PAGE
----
Ancient DNA Links Native Americans

SCIENCE

The Clovis culture, which developed in North America about 13,000 years ago from populations originally from eastern Asia, appears to be the ancestor of all Native Americans. Geneticists sequenced DNA of the only known Clovis skeleton and found markers shared with indigenous people from North, Central, and South America. (Reuters)

Use our resources to better understand genetics and ancient human migration.

The blue arrows on this map show the icy land bridge spanning "Beringia," where populations from Asia migrated more than 14,000 years ago. Recent genetic analysis of the remains of a member of the 12,500-year-old Clovis culture revealed markers shared with Beringian populations in Siberia, as well as Native American populations such as the Maya. Map by National Geographic

The blue arrows on this map show the icy land bridge spanning “Beringia,” where populations from Asia migrated more than 14,000 years ago. Recent genetic analysis of the remains of a member of the 12,500-year-old Clovis culture revealed markers shared with Beringian populations in Siberia, as well as Native American populations such as the Maya.
Map by National Geographic

Discussion Ideas

  • Read the Reuters article, then look at our terrific map above. See if you can modify the map based on information found in the article. Use our 1-Page Map of North America or our MapMaker Interactive!
    • Where would you label Beringia on the map?
      • Asia, what is now Alaska, and the the Bering Land Bridge
    • What route would you associate with ancestors of the Clovis culture?
      • The blue “Overland route”
    • What route would you associate with the Solutrean culture?
      • The dotted “Possible route from Europe”
    • The Anzick-1 (Clovis) site is just outside Wilsall, a small town in southwestern Montana. Where would you put this on the map? (Our 1-Page Map of the U.S. might help put Montana in perspective.)
      • Pretty close to where the central blue arrow descends from the ice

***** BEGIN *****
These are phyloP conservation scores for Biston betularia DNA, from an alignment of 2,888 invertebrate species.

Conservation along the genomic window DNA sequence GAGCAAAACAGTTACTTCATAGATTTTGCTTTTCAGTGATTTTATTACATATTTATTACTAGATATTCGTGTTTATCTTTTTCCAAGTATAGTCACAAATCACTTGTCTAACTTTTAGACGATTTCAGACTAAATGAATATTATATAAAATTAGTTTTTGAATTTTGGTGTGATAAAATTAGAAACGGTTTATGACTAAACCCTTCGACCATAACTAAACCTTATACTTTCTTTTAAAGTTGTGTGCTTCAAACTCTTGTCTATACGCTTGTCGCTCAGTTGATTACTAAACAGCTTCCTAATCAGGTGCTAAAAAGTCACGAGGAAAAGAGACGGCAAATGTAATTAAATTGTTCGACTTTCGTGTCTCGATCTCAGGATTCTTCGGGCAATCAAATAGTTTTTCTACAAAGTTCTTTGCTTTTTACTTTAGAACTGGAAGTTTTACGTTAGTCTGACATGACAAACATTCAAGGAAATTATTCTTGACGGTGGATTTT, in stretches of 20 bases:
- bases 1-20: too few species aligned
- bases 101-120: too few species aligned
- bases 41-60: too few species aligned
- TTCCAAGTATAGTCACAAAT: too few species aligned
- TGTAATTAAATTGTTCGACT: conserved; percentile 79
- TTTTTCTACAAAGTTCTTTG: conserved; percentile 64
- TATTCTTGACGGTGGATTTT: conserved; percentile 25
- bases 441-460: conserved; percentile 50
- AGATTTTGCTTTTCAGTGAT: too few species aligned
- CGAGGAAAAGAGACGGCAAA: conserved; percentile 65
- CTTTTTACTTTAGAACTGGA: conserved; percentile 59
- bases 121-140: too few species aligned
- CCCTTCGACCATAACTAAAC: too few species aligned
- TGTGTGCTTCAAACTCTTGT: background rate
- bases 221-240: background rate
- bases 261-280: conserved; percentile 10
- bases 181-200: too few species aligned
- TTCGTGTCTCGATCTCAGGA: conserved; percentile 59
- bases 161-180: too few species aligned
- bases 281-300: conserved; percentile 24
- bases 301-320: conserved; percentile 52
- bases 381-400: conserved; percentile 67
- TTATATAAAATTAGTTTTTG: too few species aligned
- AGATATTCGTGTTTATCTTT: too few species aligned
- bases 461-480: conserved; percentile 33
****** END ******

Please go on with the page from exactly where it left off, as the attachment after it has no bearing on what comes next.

• If you were a geneticist studying the Anzick boy’s DNA, what populations would you compare it to? Ancient or modern? Asian or the American?
    • All of the above! The initial study of the Anzick boy’s genome was compared to several populations.
      • The Anzick boy’s DNA was compared to the 24,000 year-old Mal’ta boy from Lake Baikal, Russia. The two shared about a third of their genes.
      • The Anzick boy’s DNA was also compared to the 4,000 year-old Saqqaq Paleo-Eskimo from Greenland. (Fun fact: The ancient Eskimo genome had closer genetic ties to contemporary Han Chinese populations than it did to the Anzick boy. What?)
      • The Anzick boy’s DNA was compared with contemporary DNA from an individual from the Maya population, indigenous to Central America.
      • The Anzick boy’s DNA was compared with contemporary DNA from an individual from the Karitiana population, indigenous to the western Amazon basin in Brazil.
  • Take a look at the discussion questions from this earlier blog post about genetics. For example:
    • Geneticists are people who study genes and the way they mutate and vary over time. Geneticists studying ancient human migrations often compare and contrast their findings with the work of archaeologists and paleoanthropologists, who study physical artifacts left by ancient cultures. Watch this video of geneticist and National Geographic Explorer-in-Residence Spencer Wells talking about “The Human Journey.” Skip to about 2:15, where Wells talks about the limitations of archaeology and paleoanthropology.
      • Why do you think archaeology and paleoanthropology are nicknamed “stones and bones” by Wells? Were there “stones and bones” studied by paleoanthropologists in the Anzick/Clovis site?
        • Archaeology is often associated with the study of ancient tools and pottery. Many of these artifacts are made of rock or clay—stones. Paleoanthropology is associated with fossils of ancient humans or human ancestors—bones.
        • Yes, the “stones and bones” of the Anzick site are extremely important. The Anzick boy’s skeleton was covered in red ochre, a type of mineral. He was buried with about 125 artifacts, including projectile points (arrowheads) and tools made from antlers. These literal “stones and bones” immediately identified the site as Clovis.

Read more about this fascinating topic at Nat Geo News!

5 responses to “Ancient DNA Links Native Americans

  1. Pingback: Comparing Clovis DNA with Modern and Pre-Clovis Sequences | Hearts in Ruin·

  2. Pingback: Full DNA Genome Sequence of a Clovis Skeleton | J. C. Conway·

  3. Pingback: Ancient DNA from Montana Skeleton Holds Clues to Native American Ancestry – News Watch·

  4. There is a story waiting to be read about our ancestors’ origins, struggles and achievements in all of us, and we have only been able to read it with more details than ever before through studies like this.

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